US embassy owes London £14.6M in unpaid traffic charges

LONDON — The U.S. embassy in London has racked up more than £14 million in unpaid traffic charges, the most of any embassy in the U.K. capital, official figures show.

A freedom of information release by Transport for London (TfL), responsible for the transport network in the city, found that the American embassy had accumulated debts of £14.6 million over 20 years, when the capital’s congestion charge was brought in.

London’s congestion charge was introduced to ease traffic in the busy city. It’s a daily fee that applies to most vehicles between 7 a.m. and 6 p.m. on weekdays and 12 p.m. to 6 p.m. at weekends.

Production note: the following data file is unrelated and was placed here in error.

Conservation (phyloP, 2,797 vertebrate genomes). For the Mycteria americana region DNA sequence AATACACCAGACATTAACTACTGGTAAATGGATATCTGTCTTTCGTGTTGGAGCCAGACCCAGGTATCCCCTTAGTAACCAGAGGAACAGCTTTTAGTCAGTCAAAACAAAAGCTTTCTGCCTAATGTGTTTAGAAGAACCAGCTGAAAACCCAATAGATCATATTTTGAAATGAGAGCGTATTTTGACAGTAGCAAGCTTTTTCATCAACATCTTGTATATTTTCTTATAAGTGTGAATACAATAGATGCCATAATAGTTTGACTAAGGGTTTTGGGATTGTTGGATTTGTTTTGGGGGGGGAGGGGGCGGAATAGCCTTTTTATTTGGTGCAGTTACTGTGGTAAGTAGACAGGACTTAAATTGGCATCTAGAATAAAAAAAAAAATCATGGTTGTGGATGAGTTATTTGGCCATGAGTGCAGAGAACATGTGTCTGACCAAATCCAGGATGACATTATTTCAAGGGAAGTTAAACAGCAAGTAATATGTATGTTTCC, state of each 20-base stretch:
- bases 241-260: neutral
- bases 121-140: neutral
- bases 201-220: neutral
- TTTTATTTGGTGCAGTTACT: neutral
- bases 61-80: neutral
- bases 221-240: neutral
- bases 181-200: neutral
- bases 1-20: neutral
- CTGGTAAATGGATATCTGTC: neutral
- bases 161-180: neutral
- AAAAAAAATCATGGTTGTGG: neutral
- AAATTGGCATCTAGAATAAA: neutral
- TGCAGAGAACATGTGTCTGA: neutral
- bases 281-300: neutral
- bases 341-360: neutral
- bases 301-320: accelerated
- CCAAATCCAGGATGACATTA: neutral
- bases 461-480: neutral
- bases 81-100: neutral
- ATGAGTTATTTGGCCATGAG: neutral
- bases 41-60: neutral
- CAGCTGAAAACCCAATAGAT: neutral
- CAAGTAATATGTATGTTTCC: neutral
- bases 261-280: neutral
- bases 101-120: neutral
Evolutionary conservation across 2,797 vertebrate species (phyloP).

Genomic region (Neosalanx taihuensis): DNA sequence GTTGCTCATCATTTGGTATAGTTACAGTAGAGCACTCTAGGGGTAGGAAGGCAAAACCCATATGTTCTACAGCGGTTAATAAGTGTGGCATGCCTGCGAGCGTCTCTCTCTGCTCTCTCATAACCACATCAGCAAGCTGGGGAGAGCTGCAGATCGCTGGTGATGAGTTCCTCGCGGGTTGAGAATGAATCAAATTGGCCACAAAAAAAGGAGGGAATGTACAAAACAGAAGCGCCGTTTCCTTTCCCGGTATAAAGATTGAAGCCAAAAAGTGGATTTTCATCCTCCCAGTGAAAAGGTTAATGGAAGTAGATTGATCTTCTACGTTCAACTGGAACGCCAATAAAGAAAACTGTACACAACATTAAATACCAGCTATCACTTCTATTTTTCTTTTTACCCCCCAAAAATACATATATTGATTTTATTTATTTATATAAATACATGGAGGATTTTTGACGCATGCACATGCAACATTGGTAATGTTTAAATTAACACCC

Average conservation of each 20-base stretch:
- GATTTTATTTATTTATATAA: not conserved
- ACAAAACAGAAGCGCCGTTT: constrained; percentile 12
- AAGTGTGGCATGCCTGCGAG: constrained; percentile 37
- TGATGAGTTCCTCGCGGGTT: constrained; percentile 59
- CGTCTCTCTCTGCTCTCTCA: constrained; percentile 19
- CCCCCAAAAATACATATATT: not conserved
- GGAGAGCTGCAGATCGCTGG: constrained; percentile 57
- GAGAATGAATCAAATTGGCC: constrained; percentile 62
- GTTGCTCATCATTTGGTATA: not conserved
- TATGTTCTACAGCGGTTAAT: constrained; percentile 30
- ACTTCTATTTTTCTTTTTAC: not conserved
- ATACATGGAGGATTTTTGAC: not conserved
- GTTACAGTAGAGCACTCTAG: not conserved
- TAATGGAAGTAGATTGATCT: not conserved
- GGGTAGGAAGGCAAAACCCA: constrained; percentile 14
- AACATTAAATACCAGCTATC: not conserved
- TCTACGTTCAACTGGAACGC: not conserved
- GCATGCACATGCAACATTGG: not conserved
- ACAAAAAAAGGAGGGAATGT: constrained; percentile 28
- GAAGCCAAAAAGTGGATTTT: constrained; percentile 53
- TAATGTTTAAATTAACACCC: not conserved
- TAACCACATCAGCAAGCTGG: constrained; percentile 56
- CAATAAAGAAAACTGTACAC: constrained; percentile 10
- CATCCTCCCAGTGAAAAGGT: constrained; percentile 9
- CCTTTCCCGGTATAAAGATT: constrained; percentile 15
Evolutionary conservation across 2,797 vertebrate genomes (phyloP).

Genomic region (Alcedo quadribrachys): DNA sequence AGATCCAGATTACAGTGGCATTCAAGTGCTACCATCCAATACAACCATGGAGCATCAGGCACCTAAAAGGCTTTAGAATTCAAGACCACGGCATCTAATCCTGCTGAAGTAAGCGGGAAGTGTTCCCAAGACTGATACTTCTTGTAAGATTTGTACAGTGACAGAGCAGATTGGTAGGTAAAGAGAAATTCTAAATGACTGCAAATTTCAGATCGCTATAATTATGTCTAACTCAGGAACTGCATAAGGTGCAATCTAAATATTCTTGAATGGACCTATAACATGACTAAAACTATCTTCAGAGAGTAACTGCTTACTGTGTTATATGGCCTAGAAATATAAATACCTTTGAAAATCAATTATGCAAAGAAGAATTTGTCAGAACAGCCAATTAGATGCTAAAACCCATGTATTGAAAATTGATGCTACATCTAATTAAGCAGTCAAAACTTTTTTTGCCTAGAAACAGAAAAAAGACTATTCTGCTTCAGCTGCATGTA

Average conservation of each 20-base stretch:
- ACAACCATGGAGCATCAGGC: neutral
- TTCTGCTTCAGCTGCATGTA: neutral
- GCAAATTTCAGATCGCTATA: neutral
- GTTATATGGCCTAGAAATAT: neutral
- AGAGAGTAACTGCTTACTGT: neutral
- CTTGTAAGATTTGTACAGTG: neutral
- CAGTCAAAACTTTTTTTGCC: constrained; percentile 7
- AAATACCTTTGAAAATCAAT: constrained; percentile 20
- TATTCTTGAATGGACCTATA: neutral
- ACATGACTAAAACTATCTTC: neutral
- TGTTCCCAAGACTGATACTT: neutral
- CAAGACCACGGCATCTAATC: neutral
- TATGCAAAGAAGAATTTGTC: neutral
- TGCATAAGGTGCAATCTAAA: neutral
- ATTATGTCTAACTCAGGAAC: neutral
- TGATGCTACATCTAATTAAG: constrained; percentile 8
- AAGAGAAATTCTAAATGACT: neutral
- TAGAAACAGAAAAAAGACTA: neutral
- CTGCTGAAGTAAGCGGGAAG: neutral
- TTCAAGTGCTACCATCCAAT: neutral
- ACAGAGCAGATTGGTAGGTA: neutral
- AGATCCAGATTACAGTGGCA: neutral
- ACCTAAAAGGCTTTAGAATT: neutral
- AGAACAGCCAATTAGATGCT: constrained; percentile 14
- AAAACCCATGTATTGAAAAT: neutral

TfL said in a statement that while most embassies in London pay their fees “a stubborn minority … refuse to do so, despite our representations through diplomatic channels.”

It added: “We will continue to pursue all unpaid congestion charge fees and related penalty charge notices, and are pushing for the matter to be taken up at the international court of justice.”

The Japanese Embassy was second on the list, owing more than £10 million, while the Indian High Commission owed £8.5 million. Among all embassies, the total unpaid figure from 2003 to December last year was £143.5 million.

A spokesperson for the U.S. embassy said: “In accordance with international law as reflected in the 1961 Vienna Convention on Diplomatic Relations, our position is that the congestion charge is a tax from which diplomatic missions are exempt.”

That’s a position disputed by the London transport body, which said “the congestion charge is a charge for a service and not a tax. This means that diplomats are not exempt from paying it.”